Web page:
Prime Meridian

Longitude Zero

Since 1870, geographers and scientists of allied disciplines from all nations have been trying the possibility of fixing a common zero for longitude and time reckoning throughout the globe. And it was the Prime Meridian, which was the first to be discussed. Hipparchos was the first astronomer to determine the differences in longitude, of which he used Rhodes. Ptolemy , following the Marinus of Tyre, adopted a meridian through the Canary Islands, which marked the western boundary of the world, whereas, to the east, there seemed to be no such boundary.

In 1871 the first International Geographical Congress (IGC) took place at Antwerp. The view expressed was for passage charts for all nations, not necessarily coastal or harbour charts, the Greenwich meridian should be adopted as the common zero for longitude, and that this should become obligatory within fifteen years.  It was also recommended that, whenever ships exchanged longitudes at sea , they should be based on Greenwich. This did not apply to land maps and coastal charts, these should keep its own prime meridian.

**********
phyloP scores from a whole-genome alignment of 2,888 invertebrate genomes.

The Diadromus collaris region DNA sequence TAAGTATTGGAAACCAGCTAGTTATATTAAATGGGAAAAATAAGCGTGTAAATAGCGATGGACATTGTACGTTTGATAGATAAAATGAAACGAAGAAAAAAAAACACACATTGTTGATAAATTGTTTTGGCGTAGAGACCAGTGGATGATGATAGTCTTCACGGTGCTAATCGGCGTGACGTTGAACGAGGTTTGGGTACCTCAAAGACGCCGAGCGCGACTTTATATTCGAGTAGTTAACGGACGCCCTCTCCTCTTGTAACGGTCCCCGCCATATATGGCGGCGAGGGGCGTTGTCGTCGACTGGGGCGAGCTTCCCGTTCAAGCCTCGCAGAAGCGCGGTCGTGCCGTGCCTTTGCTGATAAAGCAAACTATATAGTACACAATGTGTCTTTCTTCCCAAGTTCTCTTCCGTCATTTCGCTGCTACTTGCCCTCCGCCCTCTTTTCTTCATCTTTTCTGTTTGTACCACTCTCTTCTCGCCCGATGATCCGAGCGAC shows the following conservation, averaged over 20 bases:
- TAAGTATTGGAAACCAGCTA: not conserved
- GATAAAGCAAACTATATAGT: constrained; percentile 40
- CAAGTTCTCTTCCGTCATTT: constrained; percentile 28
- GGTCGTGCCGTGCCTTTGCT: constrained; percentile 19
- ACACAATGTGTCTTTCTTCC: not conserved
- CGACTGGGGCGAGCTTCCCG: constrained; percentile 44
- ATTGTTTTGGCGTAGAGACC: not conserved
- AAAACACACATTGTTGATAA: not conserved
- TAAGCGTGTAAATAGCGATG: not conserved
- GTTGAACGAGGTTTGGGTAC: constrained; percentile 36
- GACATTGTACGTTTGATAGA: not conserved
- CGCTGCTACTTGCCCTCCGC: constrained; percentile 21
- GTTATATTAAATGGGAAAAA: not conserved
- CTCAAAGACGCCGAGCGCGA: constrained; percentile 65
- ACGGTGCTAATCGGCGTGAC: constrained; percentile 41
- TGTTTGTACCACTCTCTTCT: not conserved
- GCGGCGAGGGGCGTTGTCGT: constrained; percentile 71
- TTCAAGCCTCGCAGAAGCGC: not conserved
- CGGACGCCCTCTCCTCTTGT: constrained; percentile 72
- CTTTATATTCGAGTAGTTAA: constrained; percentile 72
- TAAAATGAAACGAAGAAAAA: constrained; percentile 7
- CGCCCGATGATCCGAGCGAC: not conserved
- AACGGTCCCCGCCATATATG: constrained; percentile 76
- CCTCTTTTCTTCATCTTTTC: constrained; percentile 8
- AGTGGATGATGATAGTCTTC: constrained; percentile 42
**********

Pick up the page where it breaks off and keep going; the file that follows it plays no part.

However, the 2nd IGC in Rome in 1875 discussed the whole matter again without coming to any further conclusions. France did express that if we were to accept the metric system, then they would accept the Greenwich meridian. Eventually, it was agreed internationally that a prime meridian was needed, and that it should be Greenwich.

So after years of discussion, the conference hoped that if the entire world was to accept Greenwich as the prime meridian, Great Britain might be prepared to conform to the metric system.

Prime meridians in use in the early 1880s




Austria Greenwich Ferro
Bavaria - Munich
Belgium Greenwich Brussels
Brazil Greenwich and Rio de Janeiro Rio de Janeiro
Denmark Greenwich, Copenhagen and Paris Copenhagen
France and Algeria Paris Paris
Germany Greenwich and Ferro Ferro
Holland Greenwich Amsterdam
India - Greenwich
Italy Greenwich Rome
Japan Greenwich Greenwich
Norway Greenwich and Christiania Ferro and Christiania
Portugal Lisbon Lisbon
Russia Greenwich, Pulkowa and Ferro Ferro, Pulkowa, Warsaw and Paris
Spain Cadiz (S.Fernando) Madrid
Sweden Greenwich, Stockholm and Paris Ferro and Stockholm
Switzerland - Paris
UK and colonies Greenwich Greenwich
USA Greenwich Greenwich and Washington